PhilosophyCenter PhilosophyCenter | Musings
PhilosophyCenter | Musings

Women and the Men Who Hurt Them

Power tends to corrupt, and absolute power corrupts absolutely. Great men are almost always bad men.
| Lord John Dalberg Acton

Women and the Men Who Hurt Them

Recent revelations of widespread abuses of women by men in positions of power and influence seem to have ignited the headlines, leaving some of us men shaking our head, ashamed for our gender, and wondering how deep this dark rabbit hole of depravity and bullying goes. It is, of course, nothing new, and more’s the pity for it. Men in power have always used their position to exploit women, regarding and treating them as property to which they are entitled—an inevitable consequence of a bro culture driven by a Super Bowl mentality that seeks to dominate, acquire, and “win” at any cost. The younger and more inexperienced the woman, the more susceptible she is likely to be to this sort of heartless, narcissistic exploitation, endorsed by the current U.S. president on the infamous Access Hollywood tapes, and apparently long practiced by prominent men on casting couches, in the halls of Congress, and perhaps everywhere that power aggregates and so, corrupts. Donald Trump’s shrugs and grins in the matter notwithstanding, these revelations expose a chilling contempt for the most basic values of civility, a lowering of the bar of acceptable social behavior that can only be regarded as a sickness of the soul.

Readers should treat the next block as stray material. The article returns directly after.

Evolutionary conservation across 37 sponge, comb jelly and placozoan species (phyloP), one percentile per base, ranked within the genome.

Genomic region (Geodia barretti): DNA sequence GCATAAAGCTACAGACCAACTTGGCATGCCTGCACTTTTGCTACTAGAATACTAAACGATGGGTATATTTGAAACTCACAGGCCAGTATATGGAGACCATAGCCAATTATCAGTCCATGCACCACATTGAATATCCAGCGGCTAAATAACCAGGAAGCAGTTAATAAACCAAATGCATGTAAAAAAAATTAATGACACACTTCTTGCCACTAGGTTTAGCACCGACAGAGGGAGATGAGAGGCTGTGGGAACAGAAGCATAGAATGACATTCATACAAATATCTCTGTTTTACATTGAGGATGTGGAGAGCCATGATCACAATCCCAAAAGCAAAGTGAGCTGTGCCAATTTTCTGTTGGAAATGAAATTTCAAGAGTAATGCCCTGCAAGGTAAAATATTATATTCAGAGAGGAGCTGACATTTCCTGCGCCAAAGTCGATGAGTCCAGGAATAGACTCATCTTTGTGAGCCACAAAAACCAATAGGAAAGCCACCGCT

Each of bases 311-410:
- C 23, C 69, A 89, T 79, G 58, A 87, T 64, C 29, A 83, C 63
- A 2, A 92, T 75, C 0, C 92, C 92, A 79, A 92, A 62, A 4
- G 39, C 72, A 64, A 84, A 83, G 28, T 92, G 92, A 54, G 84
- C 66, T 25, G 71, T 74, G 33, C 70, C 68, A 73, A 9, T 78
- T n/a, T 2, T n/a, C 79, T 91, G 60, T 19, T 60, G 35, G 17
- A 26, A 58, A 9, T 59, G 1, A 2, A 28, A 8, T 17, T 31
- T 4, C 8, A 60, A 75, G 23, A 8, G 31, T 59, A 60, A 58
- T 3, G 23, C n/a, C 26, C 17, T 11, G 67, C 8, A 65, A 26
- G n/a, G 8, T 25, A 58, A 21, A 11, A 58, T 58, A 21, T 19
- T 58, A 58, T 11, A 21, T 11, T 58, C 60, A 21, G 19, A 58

The frequency with which these abuses are being reported is a distressing commentary on the fallibility of human character (particularly male character) anticipated by Plato, who warned over two millennia ago that society would never be just until the king was a philosopher, someone devoted more to reason and virtue than to power, status, and wealth—what he called the “non-moral goods”—but, Plato added, this was unlikely to happen precisely because no true philosopher would want the job. Indeed, it may be unrealistic to expect men in power to live up to the high standards espoused by the ancient Greek thinkers, and there is no doubt that Athens itself was a hotbed of corruption during the decline of Attic culture, and the lesson in this should not be missed—that when the basic values and virtues of civility are thrown to the dogs, a society’s decline is already well under way. Yet, it may be less important that these things have happened and are happening and sadly will continue to happen than it is how we as a society respond to such abuses once they’re out of the shadows. The courage of many victims who have faced in some cases long held feelings of fear, intimidation, perhaps even shame in coming forward and telling the truth about Trump and Franken (for actual allegations of abuse, please, not a dated photo of a moment of rowdy U.S.O. comedy) and Spacey and Rose and Moore and Conyers and who knows who’s next has given us all an eleventh-hour opportunity to step up and reclaim and reaffirm our national character. Whatever hurts the most vulnerable of us hurts us all, but only if we’re willing to stand by and do nothing about it.